Boss worried compliment might be incitement to ask for pay rise

A BUSINESS owner is concerned that a compliment paid to workers will make them demand more cash.

Tom Logan, who runs an engineering firm, made an appreciative comment to a group of staff after a week of record-breaking sales.

While making his rounds of the shop floor, the usually terse Logan said: “Nice one guys. Good work.”

However he now fears that his emotional generosity may backfire: “Normally I’m just moody and don’t say anything to staff that isn’t a command or a perfunctory query about how their weekend was, pitched just right so that they know I don’t really care.

“After my reckless compliment they’re all going to be banging on my door demanding above-inflation pay rises, sabbaticals, time off to do massage courses, that sort of thing.

“Saying ‘nice one’ was a mistake but using the phrase ‘good work’ was just pouring petrol on the flames. This is a monster balls up.

“They’ll think I reckon their work is good, which I generally don’t. The main thing however is that they can’t have more money, because then it’s less money for me.

“Now I have to prepare my spiel about how tough things are, because of the banks and so forth.”

Employee Mary Fisher said: “I was quite shocked when Mr Logan made his nice remark. I think it’s the first time he’s ever noticed me apart from pulling me aside for a warning about wearing too much makeup.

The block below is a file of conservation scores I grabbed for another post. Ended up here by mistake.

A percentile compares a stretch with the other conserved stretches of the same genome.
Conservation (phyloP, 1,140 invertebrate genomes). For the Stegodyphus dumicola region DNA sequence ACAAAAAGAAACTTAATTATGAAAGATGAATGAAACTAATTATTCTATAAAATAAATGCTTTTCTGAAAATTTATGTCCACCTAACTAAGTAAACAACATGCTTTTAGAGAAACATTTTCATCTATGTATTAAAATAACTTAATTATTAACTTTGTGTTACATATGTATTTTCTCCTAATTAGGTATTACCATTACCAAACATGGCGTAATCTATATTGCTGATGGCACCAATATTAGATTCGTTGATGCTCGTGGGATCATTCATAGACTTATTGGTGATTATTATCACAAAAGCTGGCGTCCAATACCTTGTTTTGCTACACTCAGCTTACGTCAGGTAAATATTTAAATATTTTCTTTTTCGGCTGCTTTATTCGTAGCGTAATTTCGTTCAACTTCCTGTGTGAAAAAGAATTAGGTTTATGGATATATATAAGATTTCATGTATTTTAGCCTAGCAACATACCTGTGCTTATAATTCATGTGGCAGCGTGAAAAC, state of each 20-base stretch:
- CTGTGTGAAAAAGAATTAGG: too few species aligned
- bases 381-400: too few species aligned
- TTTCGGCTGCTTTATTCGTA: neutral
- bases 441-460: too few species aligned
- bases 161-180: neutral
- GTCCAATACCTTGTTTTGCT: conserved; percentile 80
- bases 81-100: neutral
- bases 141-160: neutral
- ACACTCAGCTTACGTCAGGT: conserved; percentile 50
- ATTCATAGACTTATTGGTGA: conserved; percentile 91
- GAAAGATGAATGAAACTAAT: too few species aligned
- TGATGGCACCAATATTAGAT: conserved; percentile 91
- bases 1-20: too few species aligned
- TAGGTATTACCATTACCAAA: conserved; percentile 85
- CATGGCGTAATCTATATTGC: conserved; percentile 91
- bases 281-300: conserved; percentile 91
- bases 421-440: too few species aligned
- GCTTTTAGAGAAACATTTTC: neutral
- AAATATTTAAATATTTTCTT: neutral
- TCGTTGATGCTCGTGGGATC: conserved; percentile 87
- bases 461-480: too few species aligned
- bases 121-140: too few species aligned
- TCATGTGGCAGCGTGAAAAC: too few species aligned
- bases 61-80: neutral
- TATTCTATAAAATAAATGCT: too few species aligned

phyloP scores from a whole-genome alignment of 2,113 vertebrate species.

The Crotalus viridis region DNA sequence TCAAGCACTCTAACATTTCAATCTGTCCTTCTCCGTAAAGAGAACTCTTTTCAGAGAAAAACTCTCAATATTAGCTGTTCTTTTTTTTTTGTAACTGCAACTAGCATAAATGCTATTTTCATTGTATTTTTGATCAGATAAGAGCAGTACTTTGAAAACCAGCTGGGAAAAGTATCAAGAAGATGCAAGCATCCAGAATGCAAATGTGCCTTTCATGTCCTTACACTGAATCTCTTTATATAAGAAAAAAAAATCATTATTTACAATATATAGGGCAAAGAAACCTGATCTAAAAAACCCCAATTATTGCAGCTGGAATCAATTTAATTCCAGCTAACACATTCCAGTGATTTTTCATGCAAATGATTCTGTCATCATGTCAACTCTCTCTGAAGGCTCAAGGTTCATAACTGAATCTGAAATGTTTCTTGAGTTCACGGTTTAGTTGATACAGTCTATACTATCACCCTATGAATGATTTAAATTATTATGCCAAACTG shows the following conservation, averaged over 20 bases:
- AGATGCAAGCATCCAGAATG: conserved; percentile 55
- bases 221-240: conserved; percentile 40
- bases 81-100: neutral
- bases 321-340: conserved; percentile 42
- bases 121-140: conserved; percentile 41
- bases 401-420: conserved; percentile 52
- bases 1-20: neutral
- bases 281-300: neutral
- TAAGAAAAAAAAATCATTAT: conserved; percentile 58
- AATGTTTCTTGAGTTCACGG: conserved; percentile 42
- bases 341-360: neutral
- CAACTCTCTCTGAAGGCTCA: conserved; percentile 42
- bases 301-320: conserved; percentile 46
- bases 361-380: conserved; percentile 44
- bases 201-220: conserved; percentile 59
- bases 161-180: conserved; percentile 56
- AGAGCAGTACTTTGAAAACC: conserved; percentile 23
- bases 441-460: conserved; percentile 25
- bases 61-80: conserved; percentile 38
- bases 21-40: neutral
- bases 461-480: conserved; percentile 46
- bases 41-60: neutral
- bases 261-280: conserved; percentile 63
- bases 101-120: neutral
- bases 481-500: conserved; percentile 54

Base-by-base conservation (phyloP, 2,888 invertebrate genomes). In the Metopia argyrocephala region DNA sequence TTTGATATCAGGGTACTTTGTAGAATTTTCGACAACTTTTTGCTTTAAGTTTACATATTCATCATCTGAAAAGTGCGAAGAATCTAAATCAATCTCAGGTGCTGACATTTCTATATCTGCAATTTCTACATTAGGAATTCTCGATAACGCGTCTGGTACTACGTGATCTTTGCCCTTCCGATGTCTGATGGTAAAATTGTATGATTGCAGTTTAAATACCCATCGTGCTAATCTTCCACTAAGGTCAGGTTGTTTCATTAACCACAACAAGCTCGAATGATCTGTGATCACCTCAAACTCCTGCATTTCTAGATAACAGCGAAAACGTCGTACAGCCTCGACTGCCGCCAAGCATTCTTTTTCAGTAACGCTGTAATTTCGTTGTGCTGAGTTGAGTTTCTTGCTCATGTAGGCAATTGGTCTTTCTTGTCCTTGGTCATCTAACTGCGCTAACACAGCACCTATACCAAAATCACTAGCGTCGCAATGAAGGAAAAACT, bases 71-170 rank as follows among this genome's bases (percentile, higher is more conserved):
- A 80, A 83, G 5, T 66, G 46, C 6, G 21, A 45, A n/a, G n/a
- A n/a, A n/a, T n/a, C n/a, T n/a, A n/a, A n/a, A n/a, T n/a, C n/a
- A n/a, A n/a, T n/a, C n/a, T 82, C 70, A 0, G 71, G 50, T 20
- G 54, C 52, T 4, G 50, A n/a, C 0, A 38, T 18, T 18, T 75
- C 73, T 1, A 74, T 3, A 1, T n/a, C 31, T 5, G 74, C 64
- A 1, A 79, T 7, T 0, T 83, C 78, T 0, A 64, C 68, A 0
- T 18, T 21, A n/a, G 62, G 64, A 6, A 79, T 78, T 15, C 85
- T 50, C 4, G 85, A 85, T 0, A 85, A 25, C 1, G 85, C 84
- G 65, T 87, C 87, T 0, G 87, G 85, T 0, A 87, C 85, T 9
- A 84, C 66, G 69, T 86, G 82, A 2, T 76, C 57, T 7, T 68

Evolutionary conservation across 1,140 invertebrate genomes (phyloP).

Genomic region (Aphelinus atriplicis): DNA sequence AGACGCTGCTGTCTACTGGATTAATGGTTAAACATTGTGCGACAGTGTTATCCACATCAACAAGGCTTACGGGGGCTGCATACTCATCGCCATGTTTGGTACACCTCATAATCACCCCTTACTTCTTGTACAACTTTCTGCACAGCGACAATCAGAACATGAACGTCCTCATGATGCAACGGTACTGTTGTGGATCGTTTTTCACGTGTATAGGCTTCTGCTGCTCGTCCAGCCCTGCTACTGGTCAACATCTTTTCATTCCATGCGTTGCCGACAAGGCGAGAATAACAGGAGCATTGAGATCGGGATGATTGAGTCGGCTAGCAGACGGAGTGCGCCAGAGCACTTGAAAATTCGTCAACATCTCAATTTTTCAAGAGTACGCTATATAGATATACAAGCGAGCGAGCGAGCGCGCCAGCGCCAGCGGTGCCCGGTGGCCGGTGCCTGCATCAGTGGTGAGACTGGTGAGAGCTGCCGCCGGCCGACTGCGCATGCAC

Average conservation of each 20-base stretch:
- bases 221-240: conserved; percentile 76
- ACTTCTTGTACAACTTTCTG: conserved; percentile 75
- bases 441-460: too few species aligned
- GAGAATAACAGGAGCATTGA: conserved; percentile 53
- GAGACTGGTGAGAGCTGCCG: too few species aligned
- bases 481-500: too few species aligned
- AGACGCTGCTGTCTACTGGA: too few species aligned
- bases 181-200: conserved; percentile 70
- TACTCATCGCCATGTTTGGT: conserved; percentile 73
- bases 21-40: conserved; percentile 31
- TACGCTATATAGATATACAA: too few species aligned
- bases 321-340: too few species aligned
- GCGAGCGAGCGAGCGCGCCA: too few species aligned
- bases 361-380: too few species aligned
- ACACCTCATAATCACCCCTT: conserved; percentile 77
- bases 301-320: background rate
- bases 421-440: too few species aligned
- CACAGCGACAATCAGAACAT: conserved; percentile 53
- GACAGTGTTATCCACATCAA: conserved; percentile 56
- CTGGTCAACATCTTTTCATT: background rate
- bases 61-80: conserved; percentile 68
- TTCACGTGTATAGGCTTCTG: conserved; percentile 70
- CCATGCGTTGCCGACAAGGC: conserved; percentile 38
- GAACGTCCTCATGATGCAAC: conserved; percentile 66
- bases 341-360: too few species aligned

“I never knew he was actually such a good person.”

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Fans extrapolate whole season from first game

FOOTBALL fans have decided exactly how everything in their lives will develop over the next nine months.

Entire narratives, life-changing events and even romantic liaisons have all been assumed from the first 90 minutes of football played so far.

Footballologist Wayne Hayes said: “Based on yesterday’s game Stoke fans will assume life will be dreary, uneventful with occasional moments of breathtaking unfairness which, living in Stoke, seems likely.

“But Liverpool fans, based on the same game, will see themselves mooching around not doing very much before stealing something with a few minutes to spare. Which, well… yes.”

Hayes added: “Like a butterfly beating its wings and causing a typhoon halfway round the world, some overpaid arsehole missing a sitter might mean an absolutely shit January.”

The carefully crafted personal storylines will be discarded and rewritten following next weekend’s matches, to be replaced with a whole new set of fears, catastrophes and, in the case of Sunderland fans, screaming constantly into a pillow.